We don’t know what to make of the big-screen adaptation of Stephen Sondheim’s musical Sweeney Todd: The Demon Barber of Fleet Street. On the one hand, it has reteamed Johnny Depp (happily not in his pirate suit) with his favored director, Tim Burton. On the other, musicals have been more miss than hit since Chicago (see: Hairspray, Dreamgirls, Rent), and this one, a bloody romp about a man falsely imprisoned who returns to seek vengeance through murder, might be a truly hard sell. That said, if anyone was going to make this source material great, it’s Mr. Burton. Rounding out the cast is Sacha Baron Cohen (who must be psyched not to be Borat), the awesome Alan Rickman, and Mr. Burton’s female muse and real-life love, Helena Bonham Carter. There’s been much Internet speculation as to whether Mr. Depp actually belts out his songs, or pulls a Rex Harrison à la My Fair Lady. We don’t care! Some fairly reputable sources have named this the film to beat this year. (DreamWorks SKG/Paramount, Dec. 21)
Holy smokes, this movie looks crazy! We’re guessing this is going to be the one that all the boys will flock to see at the IMAX on 67th street, ’cause you know when it’s Will Smith and saving the world is on the line … the box office will follow. I Am Legend follows the sole human survivor after a catastrophic infection wipes out the planet. Expect shots of Mr. Smith chilling out in an eerily empty New York City, racing cars up Fifth Avenue, hitting golf balls off of deserted buildings (at least he seems to have a very good-looking German Shepherd as a companion). But! He’s not alone, and from the trailer we’re guessing … vampires? Zombies? Hard to say, but it looks incredibly scary, and we’re expecting hysteria over the bird flu to crop again by the time the credits role. (Warner Bros., Dec. 14)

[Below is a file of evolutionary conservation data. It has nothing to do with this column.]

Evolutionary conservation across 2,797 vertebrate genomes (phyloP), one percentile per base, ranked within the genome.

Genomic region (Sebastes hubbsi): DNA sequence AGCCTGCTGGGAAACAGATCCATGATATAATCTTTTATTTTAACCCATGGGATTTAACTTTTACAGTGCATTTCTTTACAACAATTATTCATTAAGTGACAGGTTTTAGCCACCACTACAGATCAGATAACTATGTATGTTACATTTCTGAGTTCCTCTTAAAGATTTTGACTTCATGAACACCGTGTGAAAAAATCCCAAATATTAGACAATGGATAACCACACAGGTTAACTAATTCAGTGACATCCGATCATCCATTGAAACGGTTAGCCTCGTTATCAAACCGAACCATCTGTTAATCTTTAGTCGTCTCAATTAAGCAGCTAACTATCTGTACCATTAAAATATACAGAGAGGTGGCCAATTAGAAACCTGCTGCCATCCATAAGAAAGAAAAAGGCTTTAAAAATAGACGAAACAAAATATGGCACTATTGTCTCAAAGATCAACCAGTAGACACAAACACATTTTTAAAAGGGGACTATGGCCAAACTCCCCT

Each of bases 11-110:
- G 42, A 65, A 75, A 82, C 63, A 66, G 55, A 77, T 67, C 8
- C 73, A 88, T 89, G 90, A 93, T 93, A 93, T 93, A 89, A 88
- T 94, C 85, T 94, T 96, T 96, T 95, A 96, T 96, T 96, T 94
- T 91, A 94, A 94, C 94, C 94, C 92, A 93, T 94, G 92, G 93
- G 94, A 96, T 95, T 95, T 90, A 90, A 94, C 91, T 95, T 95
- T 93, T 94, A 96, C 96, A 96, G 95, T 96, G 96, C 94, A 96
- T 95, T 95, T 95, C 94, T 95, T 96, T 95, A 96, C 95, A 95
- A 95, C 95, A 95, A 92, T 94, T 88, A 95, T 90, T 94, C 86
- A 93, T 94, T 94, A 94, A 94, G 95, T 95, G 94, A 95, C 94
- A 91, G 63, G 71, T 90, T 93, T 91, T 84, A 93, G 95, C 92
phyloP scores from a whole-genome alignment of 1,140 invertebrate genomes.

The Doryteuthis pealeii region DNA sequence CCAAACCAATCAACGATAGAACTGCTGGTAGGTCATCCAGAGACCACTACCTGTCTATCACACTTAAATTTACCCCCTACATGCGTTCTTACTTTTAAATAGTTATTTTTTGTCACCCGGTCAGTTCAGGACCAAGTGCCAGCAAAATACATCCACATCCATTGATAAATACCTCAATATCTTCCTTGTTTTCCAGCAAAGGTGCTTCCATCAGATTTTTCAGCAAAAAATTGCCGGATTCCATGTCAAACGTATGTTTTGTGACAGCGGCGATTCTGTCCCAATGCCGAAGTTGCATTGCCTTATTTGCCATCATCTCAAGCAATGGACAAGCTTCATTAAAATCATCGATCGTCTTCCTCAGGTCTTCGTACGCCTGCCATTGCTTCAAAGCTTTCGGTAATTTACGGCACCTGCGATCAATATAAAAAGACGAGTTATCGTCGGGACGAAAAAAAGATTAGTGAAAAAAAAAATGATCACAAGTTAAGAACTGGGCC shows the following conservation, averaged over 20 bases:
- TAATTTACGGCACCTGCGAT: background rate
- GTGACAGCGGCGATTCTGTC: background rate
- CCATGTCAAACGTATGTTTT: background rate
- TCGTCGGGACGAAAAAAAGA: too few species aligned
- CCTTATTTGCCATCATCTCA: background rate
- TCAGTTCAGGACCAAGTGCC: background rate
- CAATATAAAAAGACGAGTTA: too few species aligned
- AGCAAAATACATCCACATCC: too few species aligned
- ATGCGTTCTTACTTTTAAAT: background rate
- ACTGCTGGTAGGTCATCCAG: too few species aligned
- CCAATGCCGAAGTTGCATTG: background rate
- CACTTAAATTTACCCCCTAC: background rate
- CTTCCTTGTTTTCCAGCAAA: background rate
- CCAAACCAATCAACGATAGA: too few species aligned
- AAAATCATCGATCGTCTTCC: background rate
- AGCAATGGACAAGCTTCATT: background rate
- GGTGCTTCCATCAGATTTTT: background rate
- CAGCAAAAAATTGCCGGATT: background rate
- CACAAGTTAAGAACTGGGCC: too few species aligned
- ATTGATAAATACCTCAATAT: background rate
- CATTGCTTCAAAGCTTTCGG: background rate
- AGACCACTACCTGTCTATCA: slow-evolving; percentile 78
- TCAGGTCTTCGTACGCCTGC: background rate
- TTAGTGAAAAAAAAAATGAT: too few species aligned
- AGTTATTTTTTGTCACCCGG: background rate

It’s been far too long since there’s been a grand, dazzling, sock-you-in-the-guts-and-tear-your-heart-out epic love story at Oscar season. So cheers for this year, which brings the ludicrously lovely Atonement. Adapted faithfully from the Ian McEwan novel of the same name, it’s directed by Joe Wright, who did the very excellent retread of Pride & Prejudice in 2005. His leading lady from that picture, Keira Knightley, returns here, and never has a period picture done more for an actress than the late 1930’s setting has done for Ms. Knightley, who literally gleams on celluloid. Atonement begins on a hot and languid afternoon in the English countryside where misunderstandings and false accusations spiral into a lifetime of regret (trust us when we say that never before has the use of a dirty word set off such a riptide of consequences). Co-starring with Ms. Knightley is James McAvoy (The Last King of Scotland), playing the wrongfully accused man; we’re betting on him as the next hot Scot to become leading man material. Mr. Wright seems to have a knack for capturing the golden hues of pastoral settings, but it’s his treatment of World War II, specifically his depiction of the evacuation of Dunkirk, that will make jaws drop (one seemingly endless panoramic beach segment is practically worth the ticket price alone). Inevitably folks will compare Atonement to The English Patient, which may or may not be fair to either film. All we know is that the past couple of years the Academy has awarded fairly unromantic films—Crash (don’t even get us started) and The Departed—the top honor. The time might be ripe for this one to come in and clean up. Oh, and bring your tissues! (Focus Features, limited, Dec. 7)